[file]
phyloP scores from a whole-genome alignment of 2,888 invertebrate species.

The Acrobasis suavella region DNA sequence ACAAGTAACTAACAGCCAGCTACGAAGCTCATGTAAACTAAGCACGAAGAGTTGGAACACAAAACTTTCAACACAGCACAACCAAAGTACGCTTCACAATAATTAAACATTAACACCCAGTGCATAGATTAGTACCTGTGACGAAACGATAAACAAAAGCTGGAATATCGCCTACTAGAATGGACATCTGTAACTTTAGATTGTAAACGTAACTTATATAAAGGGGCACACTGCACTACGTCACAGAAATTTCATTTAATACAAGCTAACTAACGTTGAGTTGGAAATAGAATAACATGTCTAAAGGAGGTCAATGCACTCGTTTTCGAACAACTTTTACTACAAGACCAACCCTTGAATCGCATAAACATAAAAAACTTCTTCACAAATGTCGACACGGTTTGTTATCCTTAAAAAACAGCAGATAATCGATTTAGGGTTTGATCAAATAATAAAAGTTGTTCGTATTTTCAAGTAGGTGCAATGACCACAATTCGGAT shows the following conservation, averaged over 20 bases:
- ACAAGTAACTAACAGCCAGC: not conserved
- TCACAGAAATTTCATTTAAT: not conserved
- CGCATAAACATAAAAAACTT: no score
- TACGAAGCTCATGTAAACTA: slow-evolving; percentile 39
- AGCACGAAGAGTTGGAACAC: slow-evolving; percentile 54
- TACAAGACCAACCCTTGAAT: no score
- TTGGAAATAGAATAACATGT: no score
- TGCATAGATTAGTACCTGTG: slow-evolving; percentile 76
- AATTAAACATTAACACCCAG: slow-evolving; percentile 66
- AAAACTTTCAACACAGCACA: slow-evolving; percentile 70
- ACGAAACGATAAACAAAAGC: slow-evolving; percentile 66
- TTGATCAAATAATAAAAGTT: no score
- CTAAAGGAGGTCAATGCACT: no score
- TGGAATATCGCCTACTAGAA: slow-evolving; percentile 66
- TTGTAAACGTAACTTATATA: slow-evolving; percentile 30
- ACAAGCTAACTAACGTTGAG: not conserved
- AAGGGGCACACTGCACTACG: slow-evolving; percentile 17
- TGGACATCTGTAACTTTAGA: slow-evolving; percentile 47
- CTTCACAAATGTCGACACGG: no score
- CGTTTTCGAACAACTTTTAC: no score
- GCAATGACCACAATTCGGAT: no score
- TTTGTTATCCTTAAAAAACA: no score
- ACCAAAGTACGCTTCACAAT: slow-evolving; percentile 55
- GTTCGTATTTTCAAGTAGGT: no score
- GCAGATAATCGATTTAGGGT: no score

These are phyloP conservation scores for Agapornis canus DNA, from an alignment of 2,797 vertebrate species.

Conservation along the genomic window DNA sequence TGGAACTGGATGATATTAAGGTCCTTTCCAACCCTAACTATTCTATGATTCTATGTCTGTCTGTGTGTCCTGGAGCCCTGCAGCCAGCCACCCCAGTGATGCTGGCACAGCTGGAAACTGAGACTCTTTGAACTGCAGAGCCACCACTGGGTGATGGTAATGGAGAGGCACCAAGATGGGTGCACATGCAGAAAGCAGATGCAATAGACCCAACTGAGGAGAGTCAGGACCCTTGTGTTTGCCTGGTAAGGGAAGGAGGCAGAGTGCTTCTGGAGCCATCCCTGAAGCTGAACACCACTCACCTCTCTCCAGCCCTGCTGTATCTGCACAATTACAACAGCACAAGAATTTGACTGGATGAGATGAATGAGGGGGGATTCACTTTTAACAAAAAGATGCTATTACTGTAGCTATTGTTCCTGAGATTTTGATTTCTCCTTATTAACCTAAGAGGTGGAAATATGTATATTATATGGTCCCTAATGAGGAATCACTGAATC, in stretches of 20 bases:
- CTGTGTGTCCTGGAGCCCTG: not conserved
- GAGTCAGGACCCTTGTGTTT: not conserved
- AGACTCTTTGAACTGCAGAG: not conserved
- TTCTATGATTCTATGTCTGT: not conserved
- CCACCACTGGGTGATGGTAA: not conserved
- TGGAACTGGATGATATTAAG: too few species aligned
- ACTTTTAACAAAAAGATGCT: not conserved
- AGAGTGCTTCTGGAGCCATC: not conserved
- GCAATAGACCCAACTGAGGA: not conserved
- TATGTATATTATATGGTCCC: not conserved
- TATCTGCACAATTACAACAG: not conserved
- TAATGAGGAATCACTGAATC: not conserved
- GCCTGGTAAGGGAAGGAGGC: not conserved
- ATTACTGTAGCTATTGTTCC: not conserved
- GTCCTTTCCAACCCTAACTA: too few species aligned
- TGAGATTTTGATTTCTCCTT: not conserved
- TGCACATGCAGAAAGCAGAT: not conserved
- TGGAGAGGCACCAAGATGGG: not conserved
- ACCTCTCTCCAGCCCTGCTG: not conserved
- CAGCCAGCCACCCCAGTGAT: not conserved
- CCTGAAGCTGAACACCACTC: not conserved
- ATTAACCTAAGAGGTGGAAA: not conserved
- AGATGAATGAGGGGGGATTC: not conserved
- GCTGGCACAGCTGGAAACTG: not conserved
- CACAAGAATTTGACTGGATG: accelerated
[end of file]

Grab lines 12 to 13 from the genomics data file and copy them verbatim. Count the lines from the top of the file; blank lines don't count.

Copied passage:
- AAAACTTTCAACACAGCACA: slow-evolving; percentile 70
- ACGAAACGATAAACAAAAGC: slow-evolving; percentile 66